A Look at France’s Duty of Vigilance Law, Two Years Later
Total, one of France’s largest oil and gas companies, is on the verge of being sued by dozens of French NGOs and climate activists for failing to meet its legal obligation to respond to the climate crisis. Groups such as Les Eco Maires have signed onto a June 2019 letter indicating that unless Total strengthens its vigilance plan to include appropriate action to “mitigate the risks and prevent serious harm resulting from climate change”, they will file suit against the company. How did we get here?
Two years in, the impact of France’s Duty of Vigilance Law is clearer than ever. The Law, unprecedented in its conception and enactment, seeks to address the unintended consequences of multinational corporations on societies and ecosystems by creating binding legal obligations for companies to follow, and providing space for victims to seek legal recourse should companies fail to comply.
This Law places the burden on large companies operating within France to identify and prevent risks to humans and the environment that could occur because of a company’s business practices. Such activities include not only those of the company itself, but notably, those of its suppliers or subcontractors, and of companies they work closely with and/or control.
The Duty of Vigilance Law requires companies to design and implement publicly-available vigilance plans for which they can be held accountable. It is designed to improve the corporate social responsibility initiatives of companies, as well as aid victims of their crimes in gaining justice. Under the Law, any concerned party has standing to request that a judge compel a company to establish, implement, or publish a vigilance plan.
As stated by Sandra Cossart in a blog for the Business and Human Rights Resource Center, this law is not merely a formal recognition that “soft law principles and voluntary initiatives are insufficient”—it also translates into legal terms “the decisive influence of parent companies over their subsidiaries and their supply chain when it comes to preventing and remediating human rights and environmental violations.”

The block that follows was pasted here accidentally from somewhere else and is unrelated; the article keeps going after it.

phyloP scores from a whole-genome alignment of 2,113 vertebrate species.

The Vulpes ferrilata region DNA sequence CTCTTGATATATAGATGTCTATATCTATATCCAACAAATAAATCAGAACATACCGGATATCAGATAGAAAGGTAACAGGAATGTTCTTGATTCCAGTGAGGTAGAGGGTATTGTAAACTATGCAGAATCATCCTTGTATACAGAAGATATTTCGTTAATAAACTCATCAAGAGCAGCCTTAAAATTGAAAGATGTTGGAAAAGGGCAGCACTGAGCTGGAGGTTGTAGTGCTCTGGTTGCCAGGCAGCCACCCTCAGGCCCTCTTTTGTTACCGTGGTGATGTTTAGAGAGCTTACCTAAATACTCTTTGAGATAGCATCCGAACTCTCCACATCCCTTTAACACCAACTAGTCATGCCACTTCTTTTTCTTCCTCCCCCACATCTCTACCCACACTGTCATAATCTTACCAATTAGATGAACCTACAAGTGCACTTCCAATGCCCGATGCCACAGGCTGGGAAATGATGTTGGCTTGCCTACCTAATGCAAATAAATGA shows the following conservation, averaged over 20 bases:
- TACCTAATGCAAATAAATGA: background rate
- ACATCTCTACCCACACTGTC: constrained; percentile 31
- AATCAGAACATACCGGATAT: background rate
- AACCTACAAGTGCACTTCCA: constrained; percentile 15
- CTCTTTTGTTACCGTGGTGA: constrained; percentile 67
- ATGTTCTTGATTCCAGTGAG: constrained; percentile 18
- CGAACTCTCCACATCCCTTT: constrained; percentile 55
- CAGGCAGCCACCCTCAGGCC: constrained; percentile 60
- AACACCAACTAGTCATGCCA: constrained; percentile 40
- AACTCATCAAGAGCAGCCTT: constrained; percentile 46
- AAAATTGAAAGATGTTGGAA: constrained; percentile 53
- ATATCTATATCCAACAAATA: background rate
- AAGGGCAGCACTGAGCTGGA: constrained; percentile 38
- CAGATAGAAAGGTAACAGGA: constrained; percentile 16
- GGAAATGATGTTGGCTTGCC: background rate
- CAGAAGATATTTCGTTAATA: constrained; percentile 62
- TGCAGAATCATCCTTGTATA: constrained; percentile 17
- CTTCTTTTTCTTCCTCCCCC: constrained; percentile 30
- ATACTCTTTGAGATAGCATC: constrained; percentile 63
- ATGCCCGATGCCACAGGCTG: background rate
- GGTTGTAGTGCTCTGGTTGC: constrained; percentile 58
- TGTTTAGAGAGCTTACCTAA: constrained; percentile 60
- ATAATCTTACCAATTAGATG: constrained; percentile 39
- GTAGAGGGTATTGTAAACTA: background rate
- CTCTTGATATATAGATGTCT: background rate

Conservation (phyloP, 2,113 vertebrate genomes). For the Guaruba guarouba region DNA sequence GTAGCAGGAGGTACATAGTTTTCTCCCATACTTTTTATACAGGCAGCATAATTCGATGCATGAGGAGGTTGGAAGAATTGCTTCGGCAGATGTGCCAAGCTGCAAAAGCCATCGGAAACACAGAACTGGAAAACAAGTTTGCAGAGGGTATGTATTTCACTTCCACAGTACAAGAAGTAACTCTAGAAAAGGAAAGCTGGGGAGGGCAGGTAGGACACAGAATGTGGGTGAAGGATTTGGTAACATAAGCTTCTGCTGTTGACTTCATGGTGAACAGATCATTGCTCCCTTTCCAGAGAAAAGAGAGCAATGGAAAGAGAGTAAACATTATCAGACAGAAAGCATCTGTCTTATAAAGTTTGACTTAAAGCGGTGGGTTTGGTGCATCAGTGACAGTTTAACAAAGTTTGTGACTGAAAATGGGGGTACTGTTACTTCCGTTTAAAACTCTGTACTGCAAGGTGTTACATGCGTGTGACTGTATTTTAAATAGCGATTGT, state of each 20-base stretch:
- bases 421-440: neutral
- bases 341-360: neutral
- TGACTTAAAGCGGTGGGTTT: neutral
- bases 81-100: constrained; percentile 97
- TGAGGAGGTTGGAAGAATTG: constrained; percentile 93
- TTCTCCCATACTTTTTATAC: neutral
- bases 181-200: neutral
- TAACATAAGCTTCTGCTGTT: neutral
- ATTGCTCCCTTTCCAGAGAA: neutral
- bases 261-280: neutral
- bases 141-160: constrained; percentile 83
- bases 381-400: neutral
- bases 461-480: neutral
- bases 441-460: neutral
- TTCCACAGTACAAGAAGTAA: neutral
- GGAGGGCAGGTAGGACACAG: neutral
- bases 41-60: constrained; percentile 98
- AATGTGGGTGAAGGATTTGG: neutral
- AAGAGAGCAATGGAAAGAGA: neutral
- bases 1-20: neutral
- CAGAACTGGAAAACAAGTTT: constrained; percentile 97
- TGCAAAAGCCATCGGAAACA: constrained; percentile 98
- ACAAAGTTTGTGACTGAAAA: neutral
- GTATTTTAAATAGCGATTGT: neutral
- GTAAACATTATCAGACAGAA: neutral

Before it was passed by the French parliament, the final version of the Law was stripped of several important provisions, such as one that clearly shifted the burden of proof onto companies. After the law was passed, the French Constitutional Council struck down a provision of the bill that proposed civil penalties for companies that failed to develop a diligence plan. These alterations have served to hamper the strength of the Law’s ability to compel corporate compliance. Nonetheless, two years after the passage of this law, communities, nonprofits, and other interested parties now have access to legal recourse which helps them to hold large multinational corporations accountable for human rights violations and environmental crimes committed by French companies, their subsidiaries, and those with whom they work with.
In 2024, Paris will play host to the Olympic Games, and French compliance professionals are determined to use the Law to guide their country’s preparations for the 2024 games. La Cercle de la Compliance has introduced a campaign which they call “Compliance 24”, the mission of which is to propose a detailed framework for the monitoring and the compliance of the Paris 2024 Compliance program, a framework which has the power to be stronger and more vigilant than ever before, thanks to France’s Duty of Vigilance Law.
Since France’s passage of the law, other European governments have taken steps to compel corporate vigilance over human rights. Recently, the Finnish government has announced plans to push for legislation which makes it compulsory for corporations to conduct human rights checks, while on May 14th, the Dutch Senate adopted legislation which asserts that companies have a “duty of care” to fight child labor in their supply chain.
Increasingly, companies are beginning to accept laws that center around corporate vigilance as the new norm in Europe. A growing number of corporations including Ikea, Coca-Cola, and BMW actively support this type of legislation, asserting that they provide legal certainty of their responsibilities and level the playing field for responsible businesses. Summing up the normalization of such laws, William Anderson, in-house council for German footwear megabrand Adidas, wrote in an article for Eureporter that “In short, it is not of a question of if, but when such laws will be in place and how they will impact current business operations and practices.”
Caroline Kelly, Intern, CIPE’s Anti-Corruption and Governance Center